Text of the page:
In this episode I sat down to talk with Scott Hamstra retail manager for Rutabaga Paddlesports.  Over the years I've fielded a lot of questions from both traditional paddlers and budget conscious anglers about outfitting a canoe for fishing.  I started my paddle sport angling trips from the seat of a heavily used Coleman canoe.  At the time it was the only thing I could afford that allowed me to fish, while getting my two young kids out on the water.  Things have come a long way since those days of concrete anchors and muffler clamp rod holders.  There are a lot more options available to the consumer now then when I started.  Scott and myself talk about some of the advantages of fishing from a canoe.  We also discuss the use of track systems, rod holders, anchor trolleys, and even paddle choices.  We even took a few minutes to discuss the new Old Town Next and Native Watercraft Ultimate boats.  These watercraft blur the lines between kayak and canoe and are fun to paddle.  You can find all the products we discussed at www.rutabaga.com.  Better yet, stop into the shop and say hello.  There is no better way to find out about an area than to visit a local shop.  A big THANK YOU goes out to Scott for taking the time to sit down with me for episode 7 of Bluegills to Bull Sharks.
Canoe musky on Lake Monona.
     Hopefully you enjoyed this episode of the podcast.  While you're here please take a moment to sign up for my free monthly newsletter.  The first one launches June 15th and will be full of fishing stories, tips, and subscriber only content.  It only happens once a month so make sure you take a minute to sign up.  Also check out the E-Store on the side of the page.  It uses Amazon links so when you order something through the Amazon store a small percentage is kicked back to the blog to help finance domains, hosting, and web design.  It doesn't cost you any extra money, but it makes a big difference on this end.  Finally, if you listen to this podcast on ITunes please take a second to leave a review.  Reviews help drive the podcast up the rankings allowing it to become visible in the search results of other users.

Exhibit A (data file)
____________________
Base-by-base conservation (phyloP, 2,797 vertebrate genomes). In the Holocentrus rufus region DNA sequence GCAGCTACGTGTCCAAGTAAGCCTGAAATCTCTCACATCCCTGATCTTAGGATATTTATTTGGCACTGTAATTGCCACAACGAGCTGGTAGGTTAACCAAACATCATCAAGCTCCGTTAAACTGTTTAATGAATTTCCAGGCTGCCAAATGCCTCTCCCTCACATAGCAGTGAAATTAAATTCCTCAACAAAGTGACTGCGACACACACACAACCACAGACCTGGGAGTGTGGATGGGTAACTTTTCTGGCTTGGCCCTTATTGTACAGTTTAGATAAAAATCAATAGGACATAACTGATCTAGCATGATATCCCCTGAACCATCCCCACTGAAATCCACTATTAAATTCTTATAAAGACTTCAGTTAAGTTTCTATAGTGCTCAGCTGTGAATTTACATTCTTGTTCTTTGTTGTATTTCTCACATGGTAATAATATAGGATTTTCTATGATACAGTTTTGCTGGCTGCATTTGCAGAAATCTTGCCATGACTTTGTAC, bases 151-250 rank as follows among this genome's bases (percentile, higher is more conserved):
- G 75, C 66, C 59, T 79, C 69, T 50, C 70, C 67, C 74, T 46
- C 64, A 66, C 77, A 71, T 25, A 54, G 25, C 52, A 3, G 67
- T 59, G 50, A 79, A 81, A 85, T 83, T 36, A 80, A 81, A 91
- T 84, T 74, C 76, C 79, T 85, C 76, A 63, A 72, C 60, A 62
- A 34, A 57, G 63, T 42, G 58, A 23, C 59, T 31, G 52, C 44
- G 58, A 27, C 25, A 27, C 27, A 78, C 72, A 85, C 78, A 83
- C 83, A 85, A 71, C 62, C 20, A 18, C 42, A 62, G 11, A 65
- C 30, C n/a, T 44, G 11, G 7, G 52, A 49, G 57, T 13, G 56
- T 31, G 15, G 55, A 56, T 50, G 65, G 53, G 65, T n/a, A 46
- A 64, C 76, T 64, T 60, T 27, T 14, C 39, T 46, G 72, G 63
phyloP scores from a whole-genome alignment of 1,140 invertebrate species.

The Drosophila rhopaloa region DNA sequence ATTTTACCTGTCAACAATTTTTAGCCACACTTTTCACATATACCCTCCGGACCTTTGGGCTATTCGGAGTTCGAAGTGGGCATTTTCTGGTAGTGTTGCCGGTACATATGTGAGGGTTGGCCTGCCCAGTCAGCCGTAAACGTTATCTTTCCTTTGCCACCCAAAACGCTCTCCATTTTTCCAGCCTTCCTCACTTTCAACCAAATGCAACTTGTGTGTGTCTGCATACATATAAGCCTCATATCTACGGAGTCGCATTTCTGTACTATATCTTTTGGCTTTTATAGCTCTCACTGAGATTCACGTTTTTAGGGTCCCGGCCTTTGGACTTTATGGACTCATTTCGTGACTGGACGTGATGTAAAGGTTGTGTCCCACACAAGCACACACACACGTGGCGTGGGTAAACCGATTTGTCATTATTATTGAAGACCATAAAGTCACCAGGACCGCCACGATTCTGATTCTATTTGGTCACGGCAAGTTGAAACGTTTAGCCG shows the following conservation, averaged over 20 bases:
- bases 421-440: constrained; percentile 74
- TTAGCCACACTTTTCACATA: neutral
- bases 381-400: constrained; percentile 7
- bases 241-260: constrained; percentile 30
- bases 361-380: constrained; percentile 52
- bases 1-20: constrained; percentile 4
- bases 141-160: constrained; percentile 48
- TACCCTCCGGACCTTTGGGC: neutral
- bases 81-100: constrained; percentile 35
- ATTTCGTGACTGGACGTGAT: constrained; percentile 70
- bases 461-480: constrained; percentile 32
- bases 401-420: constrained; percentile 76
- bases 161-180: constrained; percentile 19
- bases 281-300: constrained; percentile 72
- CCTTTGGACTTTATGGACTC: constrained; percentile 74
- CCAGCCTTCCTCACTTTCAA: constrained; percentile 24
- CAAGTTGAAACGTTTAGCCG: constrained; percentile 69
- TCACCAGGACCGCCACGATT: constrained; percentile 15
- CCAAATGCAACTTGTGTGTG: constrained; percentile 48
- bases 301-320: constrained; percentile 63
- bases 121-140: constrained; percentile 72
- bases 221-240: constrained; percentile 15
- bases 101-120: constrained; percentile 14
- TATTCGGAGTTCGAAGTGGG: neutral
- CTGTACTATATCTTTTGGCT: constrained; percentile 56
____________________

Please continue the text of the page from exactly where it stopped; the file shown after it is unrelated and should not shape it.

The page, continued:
Tight Lines.

TFO Fly/Spin Rod Review

     Last summer I picked up a new ultralight rod for trout and panfishing.  I had recently started using a new to me technique called threadlining.  Threadlining was developed by angler Joe Robinson down in the great state of Texas.  Joe Robinson was a fly fisherman for many years before he made the switch to a spinning rod.  He took the ideas of light weight fly fishing and combined them with the advantages and casting accuracy of an ultralight spinning rod.  More specifically he had custom spinning rods built from 2 and 3 weight fly rod blanks.  He shared all of his ideas in his book, Piscatorial Absurdities—A Fly Fisherman’s Guide to Radical Freshwater Ultralight Spin Fishing.
     Fast forward a few years and this ultralight technique started to grow a following which caught the eyes of TFO.  They decided to offer a rod based on his build specs so other anglers could experience this amazing technique without the need to have a custom rod built.
     So first off let me say that this was my first time to purchase a TFO rod.  I wasn't sure what to expect when I opened the packaging.  My first thoughts were that this rod is extremely well built.  The wraps were well done and the eyelets were straight.  Below is a spec sheet laying out the TFO Fly/Spin rod.

  • 6 foot Graphite Blank
  • Premium Cork Handle w/sliding reel seat
  • 2 piece rod blank
  • 2.7 oz. weight
  • Line weight 2-6 pounds
  • Lure weight 1/32-3/8 oz.
     I originally paired this rod with a 500 size Daiwa spinning reel.  Following the setup laid out in Joe's book I loaded the reel up with an entire spool or Orvis Mirage 7x tippet.  As I said before this is a rod designed for extreme ultralight spin fishing.  The use of tippet as the mainline as opposed to you standard 4 pound test fishing line let me know that I was going to be fishing with extremely small lures.